The weapon was purchased at a pawnshop in Phoenix, Alabama in 2014. They
have informed us that the purchase was legal.

We are going to continue to hold this scene throughout the weekend. We
want to make sure that we have gathered every piece of evidence that we
could. We have an update on evidence confiscated inside the scene, a total
of 15 shell casings were recovered in the theater in various areas.

Our investigators were able to determine which seats people were in when
they were shot. Once we were able to interview witnesses regarding where
they were seated in the theater, we`ll be able to re-create the setting of
that theater just seconds before the shooting took place.

Today, a number of people have reached out to us regarding counseling
services. Not only for our police officers but the victims, their
families, and the citizens of our community. And so on Monday, we hope to
open a counseling shelter in Lafayette that will offer services to anyone
who feels the need to discuss this incident or to discuss what they went
through or simply just to have someone to have a conversation with.

And so as a result of the FBI, Lafayette consolidated government, the
department of health and human resources, we are going to have those
services available for those victims.

I want to turn it over to Mike Edmonds in a minute to discuss a fusion
center and some of the leads we have been following up to date.

paint a picture real quick just so you can understand. I followed the
chief in there earlier this afternoon. I think you saw us walking across
the parking lot. This was the first time for him to go into that
particular theater. And this is his town. He`s a police chief. I know
him well as a friend and a father, but I watched his emotion. That was a
horrific scene in there. To see where the trajectiles were, the sticks
coming out of the seats, to see the blood on the floor, to actually smell
it in that room. I watched his reaction. I watched him take it all in.

This is a small town. Right near a university. And that`s why it`s so
important we`ve got to sit there and do everything we can to bring closure
to these families. I mean, you heard the chief throughout the night,
you`re going to hear the governor in a couple minutes. But it`s important
from a fusion center perspective and state police, we have been combing
through the blogs that individuals have been putting together. He makes
rants about the government, he makes rants about different situations
around the United States, around the world. But we`re going to pull each
one of those out. We`re trying to interview as many people as possible.
We had troopers and investigators in Lake Charles along with the FBI here
in the Lafayette area, in Baton Rouge. Every single place that you,
because if you`re getting the information out, it allowed us to take that
and follow up. Why was he there? Who was he talking to? What can we get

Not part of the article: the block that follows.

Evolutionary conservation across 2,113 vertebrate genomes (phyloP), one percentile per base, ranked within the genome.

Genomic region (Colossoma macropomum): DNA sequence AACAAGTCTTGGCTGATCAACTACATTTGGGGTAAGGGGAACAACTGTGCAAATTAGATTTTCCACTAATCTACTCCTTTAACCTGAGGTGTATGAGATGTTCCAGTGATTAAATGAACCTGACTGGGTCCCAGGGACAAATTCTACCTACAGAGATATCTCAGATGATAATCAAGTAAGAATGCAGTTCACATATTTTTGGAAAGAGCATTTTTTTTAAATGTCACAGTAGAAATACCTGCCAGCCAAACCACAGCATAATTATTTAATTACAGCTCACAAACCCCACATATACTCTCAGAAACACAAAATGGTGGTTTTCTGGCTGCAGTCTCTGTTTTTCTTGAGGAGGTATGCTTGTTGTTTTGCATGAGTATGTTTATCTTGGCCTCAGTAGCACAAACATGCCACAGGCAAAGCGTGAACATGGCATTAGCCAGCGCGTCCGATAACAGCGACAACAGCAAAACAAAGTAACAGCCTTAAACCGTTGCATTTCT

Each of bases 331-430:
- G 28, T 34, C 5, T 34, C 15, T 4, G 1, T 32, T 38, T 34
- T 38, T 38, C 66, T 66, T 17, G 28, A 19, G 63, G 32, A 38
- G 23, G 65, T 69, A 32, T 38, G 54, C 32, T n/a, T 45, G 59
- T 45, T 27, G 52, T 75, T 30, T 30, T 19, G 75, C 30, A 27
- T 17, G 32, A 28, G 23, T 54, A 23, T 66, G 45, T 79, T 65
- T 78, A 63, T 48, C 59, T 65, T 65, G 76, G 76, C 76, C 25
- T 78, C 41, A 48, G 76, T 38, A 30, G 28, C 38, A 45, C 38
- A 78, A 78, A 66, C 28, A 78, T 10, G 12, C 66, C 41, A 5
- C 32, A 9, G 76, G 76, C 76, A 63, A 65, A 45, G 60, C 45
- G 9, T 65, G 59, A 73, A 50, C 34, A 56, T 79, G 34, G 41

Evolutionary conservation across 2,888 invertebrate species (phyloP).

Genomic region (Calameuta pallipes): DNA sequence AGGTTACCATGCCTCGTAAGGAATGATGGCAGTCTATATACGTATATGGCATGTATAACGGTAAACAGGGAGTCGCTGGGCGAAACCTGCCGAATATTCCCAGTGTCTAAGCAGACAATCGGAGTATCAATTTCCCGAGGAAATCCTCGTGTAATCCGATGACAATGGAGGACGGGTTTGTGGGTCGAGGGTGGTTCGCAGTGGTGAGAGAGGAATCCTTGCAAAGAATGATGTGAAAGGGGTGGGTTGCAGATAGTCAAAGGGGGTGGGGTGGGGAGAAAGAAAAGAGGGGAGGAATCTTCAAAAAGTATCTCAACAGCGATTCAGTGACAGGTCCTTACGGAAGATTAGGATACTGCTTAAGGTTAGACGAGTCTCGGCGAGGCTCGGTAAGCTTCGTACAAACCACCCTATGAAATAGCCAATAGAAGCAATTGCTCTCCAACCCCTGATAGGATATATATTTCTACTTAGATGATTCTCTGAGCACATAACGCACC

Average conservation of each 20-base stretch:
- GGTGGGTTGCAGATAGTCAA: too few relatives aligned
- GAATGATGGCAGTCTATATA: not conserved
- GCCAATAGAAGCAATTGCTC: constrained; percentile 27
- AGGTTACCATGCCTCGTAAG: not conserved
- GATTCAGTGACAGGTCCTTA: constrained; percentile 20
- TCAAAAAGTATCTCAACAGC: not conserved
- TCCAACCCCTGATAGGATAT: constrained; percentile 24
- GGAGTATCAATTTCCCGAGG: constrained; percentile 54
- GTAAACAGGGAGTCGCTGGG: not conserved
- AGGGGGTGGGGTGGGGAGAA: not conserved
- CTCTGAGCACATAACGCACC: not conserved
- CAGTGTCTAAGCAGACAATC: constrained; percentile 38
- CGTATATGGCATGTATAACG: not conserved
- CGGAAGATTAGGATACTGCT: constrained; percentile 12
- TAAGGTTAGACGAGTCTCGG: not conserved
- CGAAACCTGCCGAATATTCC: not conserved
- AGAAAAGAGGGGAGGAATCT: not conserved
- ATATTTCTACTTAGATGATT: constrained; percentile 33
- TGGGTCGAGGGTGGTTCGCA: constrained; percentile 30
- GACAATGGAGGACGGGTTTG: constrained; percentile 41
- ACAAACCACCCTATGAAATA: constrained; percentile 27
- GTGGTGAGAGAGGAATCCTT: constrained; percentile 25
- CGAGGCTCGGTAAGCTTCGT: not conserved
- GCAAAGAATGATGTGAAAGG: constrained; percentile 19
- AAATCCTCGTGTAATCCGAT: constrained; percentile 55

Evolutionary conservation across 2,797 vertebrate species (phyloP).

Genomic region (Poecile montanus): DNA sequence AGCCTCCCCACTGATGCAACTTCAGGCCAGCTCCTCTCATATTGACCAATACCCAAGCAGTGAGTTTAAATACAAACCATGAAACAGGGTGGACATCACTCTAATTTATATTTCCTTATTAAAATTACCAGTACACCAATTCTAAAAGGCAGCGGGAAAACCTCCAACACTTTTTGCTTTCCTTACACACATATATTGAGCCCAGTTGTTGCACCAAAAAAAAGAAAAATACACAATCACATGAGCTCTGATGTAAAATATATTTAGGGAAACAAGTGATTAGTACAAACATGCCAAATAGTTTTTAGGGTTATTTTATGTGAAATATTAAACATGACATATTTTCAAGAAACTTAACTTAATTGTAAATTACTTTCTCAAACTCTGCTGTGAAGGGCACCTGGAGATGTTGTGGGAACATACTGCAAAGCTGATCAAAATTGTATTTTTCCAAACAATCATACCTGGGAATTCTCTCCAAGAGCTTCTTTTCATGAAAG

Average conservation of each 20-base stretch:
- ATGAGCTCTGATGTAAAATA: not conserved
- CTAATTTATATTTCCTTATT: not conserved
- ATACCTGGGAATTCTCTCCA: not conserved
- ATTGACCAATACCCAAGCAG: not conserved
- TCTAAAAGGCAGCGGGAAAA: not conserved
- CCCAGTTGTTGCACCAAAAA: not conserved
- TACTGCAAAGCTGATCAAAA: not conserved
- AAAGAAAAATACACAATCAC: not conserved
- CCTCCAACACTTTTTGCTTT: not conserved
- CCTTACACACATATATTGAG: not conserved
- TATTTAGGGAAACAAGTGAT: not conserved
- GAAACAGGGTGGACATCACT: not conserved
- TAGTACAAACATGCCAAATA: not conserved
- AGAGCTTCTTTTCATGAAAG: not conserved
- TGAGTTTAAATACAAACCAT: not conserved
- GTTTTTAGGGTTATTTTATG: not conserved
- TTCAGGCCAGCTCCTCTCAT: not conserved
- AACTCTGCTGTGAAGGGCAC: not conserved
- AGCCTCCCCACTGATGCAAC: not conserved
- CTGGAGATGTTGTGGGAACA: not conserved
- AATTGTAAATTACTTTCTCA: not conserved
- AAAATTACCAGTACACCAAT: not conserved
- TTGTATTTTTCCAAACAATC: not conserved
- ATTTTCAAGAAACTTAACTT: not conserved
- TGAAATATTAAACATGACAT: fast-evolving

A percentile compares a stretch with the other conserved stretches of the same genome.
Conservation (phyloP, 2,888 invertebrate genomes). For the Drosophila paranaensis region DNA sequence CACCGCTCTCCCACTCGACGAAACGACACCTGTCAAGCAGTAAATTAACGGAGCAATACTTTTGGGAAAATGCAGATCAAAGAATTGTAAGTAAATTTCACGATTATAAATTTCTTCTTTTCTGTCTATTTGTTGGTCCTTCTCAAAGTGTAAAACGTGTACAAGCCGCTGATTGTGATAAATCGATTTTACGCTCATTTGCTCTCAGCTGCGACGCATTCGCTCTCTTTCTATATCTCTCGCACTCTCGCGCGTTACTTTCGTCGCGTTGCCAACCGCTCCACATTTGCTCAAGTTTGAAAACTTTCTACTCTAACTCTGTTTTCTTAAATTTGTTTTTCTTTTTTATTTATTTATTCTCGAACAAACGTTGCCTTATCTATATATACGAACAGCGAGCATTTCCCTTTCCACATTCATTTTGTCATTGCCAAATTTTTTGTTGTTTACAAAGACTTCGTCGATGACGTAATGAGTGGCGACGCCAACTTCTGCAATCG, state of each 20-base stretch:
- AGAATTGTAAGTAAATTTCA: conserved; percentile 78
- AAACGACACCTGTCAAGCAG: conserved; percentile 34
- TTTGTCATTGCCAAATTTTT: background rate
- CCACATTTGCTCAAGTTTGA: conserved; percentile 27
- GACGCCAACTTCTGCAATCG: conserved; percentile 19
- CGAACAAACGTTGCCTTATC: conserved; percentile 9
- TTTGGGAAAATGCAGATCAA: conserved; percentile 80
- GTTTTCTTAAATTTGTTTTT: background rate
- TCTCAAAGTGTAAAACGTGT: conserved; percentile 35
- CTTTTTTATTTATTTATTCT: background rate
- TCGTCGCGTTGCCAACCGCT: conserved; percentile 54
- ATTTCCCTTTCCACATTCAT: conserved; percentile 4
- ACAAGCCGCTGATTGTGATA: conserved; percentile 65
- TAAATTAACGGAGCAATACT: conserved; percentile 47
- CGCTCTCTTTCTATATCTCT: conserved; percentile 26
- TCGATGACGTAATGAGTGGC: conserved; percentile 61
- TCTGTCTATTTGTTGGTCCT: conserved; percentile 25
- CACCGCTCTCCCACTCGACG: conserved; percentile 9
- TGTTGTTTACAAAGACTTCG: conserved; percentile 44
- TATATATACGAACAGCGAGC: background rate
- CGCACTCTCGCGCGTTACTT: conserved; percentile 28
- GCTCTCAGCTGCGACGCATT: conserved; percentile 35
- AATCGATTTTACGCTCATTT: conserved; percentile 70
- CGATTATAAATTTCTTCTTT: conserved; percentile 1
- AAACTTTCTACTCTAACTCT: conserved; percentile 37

out of that as we try to put this puzzle which has many, many pieces, back

We traveled to different parts of this country with the FBI to talk to his
mother, talking to his daughter, talking his estranged wife, trying to get
some information that will lead us. They have painted a picture, but as I
told you earlier, we have to deal in facts. A lot of heresy, a lot of
innuendos on the Internet. We are trying to take those and put some facts
to it to try to determine what causes this guy on this particular evening
to buy that ticket to go into that movie theater?

Thank God that the police got there in less than a minute. When we walked
out, he dropped the ten-round clip and reloaded, he walked out the door,
who knows who he would have encountered in the parking lot. He encountered
a police car coming up, responding to the scene. He turns around and goes
back in, and apparently fires a different shots inside that particular time
before he turns it on himself. And he turned it on himself because coming
up the hallway in that small theater were police officers coming into it.

Thank God for those first responders who didn`t think about what was
probably happening where the gunshots were taking place. They responded to
it, and then the triage of the ambulances and the first responders who got
there that no doubt saved human life. We have no doubt about it, by
walking in the room and seeing that thing.

You know, as a head of state police, as a father, walking in there and
taking picturing my kids in there, picturing me in there, I know that`s
what the chief was doing. We`re going to continue working closely with him
like I said earlier. This is a marathon, not a 100-yard dash. We`re
trying to bring closure, we are trying to get to the point. It`s easy to
say. You know what, we`re just not going to figure out what happened.

We`re not at that point yet. We`re far from it. We`re going to pull all
the information, keep supplying it to the police department here, to the
chief, working with our detectives and intelligence in the fusion center to
try to figure out what caused the guy to be here, what caused his motives
and try find out why he bought that ticket, why he stood up and fired
directly into two people sitting in front of him.

At this time I want to turn it over to the governor and we`ll take some
questions from you all.

GOV. BOBBY JINDAL (R), LOUISIANA: Thank you, Mike. You know, last night,
when I got to call FROM Col. Edmonson, I was having dinner with my wife.
Got into a car, came over with the colonel to see for ourselves. I`ve got
to tell you that my emotions over these last several hours including just
now walking into the theater for the first time and seeing the blood on the
floor, seeing the discarded snacks and debris that victims just left hardly
behind. And I`m alternating between deep, deep grief and sorrow over the
loss of innocent human life as well as intense anger. Anger at the